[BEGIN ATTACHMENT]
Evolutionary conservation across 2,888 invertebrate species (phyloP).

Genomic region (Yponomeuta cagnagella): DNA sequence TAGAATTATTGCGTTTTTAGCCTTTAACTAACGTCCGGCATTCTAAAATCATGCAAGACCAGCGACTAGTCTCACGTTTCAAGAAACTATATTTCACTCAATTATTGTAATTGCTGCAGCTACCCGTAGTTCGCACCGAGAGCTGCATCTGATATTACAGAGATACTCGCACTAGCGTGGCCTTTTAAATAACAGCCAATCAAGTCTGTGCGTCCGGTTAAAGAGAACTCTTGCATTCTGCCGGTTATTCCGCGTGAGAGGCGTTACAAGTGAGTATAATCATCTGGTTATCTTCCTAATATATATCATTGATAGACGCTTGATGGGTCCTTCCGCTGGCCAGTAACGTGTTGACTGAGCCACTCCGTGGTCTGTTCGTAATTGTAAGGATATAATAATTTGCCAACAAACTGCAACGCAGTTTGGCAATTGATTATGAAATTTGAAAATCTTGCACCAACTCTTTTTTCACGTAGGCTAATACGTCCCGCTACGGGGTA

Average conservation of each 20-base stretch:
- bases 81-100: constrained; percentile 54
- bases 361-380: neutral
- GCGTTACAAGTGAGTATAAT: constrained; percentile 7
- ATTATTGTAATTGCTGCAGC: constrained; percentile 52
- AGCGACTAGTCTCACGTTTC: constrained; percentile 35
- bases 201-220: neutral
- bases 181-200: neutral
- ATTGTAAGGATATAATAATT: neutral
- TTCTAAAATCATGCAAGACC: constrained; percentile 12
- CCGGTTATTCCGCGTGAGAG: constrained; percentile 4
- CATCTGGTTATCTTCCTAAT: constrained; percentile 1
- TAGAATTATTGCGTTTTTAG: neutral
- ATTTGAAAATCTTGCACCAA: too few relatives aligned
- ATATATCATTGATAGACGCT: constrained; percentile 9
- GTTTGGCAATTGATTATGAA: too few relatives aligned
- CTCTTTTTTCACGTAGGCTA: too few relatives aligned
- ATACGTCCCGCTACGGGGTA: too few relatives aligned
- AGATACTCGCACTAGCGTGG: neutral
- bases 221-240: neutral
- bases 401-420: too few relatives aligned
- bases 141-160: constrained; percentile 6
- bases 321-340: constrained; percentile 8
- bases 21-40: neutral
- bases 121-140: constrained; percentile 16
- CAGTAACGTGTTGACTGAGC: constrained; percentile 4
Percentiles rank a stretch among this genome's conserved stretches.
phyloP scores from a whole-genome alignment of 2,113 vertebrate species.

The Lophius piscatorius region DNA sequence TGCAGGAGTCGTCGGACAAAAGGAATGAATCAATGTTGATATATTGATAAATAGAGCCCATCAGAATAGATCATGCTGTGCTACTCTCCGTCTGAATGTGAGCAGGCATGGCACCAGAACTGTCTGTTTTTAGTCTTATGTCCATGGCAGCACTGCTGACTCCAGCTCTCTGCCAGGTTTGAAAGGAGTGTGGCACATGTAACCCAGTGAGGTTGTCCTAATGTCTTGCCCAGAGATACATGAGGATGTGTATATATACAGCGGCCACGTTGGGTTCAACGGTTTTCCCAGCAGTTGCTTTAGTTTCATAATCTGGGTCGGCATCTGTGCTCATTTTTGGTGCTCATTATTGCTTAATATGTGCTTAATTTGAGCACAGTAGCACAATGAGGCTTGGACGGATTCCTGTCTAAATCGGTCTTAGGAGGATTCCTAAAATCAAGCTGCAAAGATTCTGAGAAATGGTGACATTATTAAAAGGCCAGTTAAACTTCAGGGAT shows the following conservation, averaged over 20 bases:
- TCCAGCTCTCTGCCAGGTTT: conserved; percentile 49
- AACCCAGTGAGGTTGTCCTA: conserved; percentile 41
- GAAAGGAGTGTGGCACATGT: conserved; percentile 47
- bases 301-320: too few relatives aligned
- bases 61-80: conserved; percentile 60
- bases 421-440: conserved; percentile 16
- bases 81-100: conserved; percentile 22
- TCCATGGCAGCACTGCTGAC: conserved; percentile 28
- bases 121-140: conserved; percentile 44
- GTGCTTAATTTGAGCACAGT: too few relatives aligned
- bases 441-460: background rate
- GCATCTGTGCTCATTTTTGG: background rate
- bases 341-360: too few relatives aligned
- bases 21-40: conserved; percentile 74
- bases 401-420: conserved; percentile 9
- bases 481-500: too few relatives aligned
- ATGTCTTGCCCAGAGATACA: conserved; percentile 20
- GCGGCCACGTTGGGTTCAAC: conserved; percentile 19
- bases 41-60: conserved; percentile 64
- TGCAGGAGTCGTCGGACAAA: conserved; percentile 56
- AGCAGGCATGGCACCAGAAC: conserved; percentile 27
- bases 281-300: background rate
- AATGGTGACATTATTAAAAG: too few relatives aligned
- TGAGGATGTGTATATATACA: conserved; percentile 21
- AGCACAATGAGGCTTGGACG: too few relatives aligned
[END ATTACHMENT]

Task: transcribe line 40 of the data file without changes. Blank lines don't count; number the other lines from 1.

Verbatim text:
- bases 121-140: conserved; percentile 44